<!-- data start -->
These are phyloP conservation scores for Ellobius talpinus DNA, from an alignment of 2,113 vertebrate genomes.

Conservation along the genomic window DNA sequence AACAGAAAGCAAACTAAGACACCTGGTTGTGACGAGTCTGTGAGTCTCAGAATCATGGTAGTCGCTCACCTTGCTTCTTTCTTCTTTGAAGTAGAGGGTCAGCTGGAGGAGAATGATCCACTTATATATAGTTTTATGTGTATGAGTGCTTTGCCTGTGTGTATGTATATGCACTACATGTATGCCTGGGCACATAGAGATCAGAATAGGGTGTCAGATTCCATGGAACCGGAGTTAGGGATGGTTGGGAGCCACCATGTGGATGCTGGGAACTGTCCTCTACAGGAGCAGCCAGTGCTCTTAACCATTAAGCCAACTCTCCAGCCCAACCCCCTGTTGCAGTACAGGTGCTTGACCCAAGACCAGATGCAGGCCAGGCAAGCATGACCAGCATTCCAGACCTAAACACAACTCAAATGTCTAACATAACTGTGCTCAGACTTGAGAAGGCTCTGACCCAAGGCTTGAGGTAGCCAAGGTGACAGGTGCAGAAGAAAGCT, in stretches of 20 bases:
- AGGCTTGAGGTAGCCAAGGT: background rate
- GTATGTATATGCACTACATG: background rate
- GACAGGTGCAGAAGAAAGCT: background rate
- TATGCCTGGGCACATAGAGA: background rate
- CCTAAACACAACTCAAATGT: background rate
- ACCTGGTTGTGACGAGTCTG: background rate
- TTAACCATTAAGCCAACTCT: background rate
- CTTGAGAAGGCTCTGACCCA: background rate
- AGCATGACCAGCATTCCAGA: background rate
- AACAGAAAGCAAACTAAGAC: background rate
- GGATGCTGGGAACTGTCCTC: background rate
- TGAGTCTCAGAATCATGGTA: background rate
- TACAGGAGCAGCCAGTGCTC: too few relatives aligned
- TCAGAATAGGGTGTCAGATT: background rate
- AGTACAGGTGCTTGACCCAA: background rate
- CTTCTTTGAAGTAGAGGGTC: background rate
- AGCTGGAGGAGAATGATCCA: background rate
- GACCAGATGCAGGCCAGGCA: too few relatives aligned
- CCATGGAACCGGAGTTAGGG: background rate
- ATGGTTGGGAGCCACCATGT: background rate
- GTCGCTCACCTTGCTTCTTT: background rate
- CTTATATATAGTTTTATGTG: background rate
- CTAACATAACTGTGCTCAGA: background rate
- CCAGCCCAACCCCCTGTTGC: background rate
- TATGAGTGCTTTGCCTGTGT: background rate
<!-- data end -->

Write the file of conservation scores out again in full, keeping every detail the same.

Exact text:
These are phyloP conservation scores for Ellobius talpinus DNA, from an alignment of 2,113 vertebrate genomes.

Conservation along the genomic window DNA sequence AACAGAAAGCAAACTAAGACACCTGGTTGTGACGAGTCTGTGAGTCTCAGAATCATGGTAGTCGCTCACCTTGCTTCTTTCTTCTTTGAAGTAGAGGGTCAGCTGGAGGAGAATGATCCACTTATATATAGTTTTATGTGTATGAGTGCTTTGCCTGTGTGTATGTATATGCACTACATGTATGCCTGGGCACATAGAGATCAGAATAGGGTGTCAGATTCCATGGAACCGGAGTTAGGGATGGTTGGGAGCCACCATGTGGATGCTGGGAACTGTCCTCTACAGGAGCAGCCAGTGCTCTTAACCATTAAGCCAACTCTCCAGCCCAACCCCCTGTTGCAGTACAGGTGCTTGACCCAAGACCAGATGCAGGCCAGGCAAGCATGACCAGCATTCCAGACCTAAACACAACTCAAATGTCTAACATAACTGTGCTCAGACTTGAGAAGGCTCTGACCCAAGGCTTGAGGTAGCCAAGGTGACAGGTGCAGAAGAAAGCT, in stretches of 20 bases:
- AGGCTTGAGGTAGCCAAGGT: background rate
- GTATGTATATGCACTACATG: background rate
- GACAGGTGCAGAAGAAAGCT: background rate
- TATGCCTGGGCACATAGAGA: background rate
- CCTAAACACAACTCAAATGT: background rate
- ACCTGGTTGTGACGAGTCTG: background rate
- TTAACCATTAAGCCAACTCT: background rate
- CTTGAGAAGGCTCTGACCCA: background rate
- AGCATGACCAGCATTCCAGA: background rate
- AACAGAAAGCAAACTAAGAC: background rate
- GGATGCTGGGAACTGTCCTC: background rate
- TGAGTCTCAGAATCATGGTA: background rate
- TACAGGAGCAGCCAGTGCTC: too few relatives aligned
- TCAGAATAGGGTGTCAGATT: background rate
- AGTACAGGTGCTTGACCCAA: background rate
- CTTCTTTGAAGTAGAGGGTC: background rate
- AGCTGGAGGAGAATGATCCA: background rate
- GACCAGATGCAGGCCAGGCA: too few relatives aligned
- CCATGGAACCGGAGTTAGGG: background rate
- ATGGTTGGGAGCCACCATGT: background rate
- GTCGCTCACCTTGCTTCTTT: background rate
- CTTATATATAGTTTTATGTG: background rate
- CTAACATAACTGTGCTCAGA: background rate
- CCAGCCCAACCCCCTGTTGC: background rate
- TATGAGTGCTTTGCCTGTGT: background rate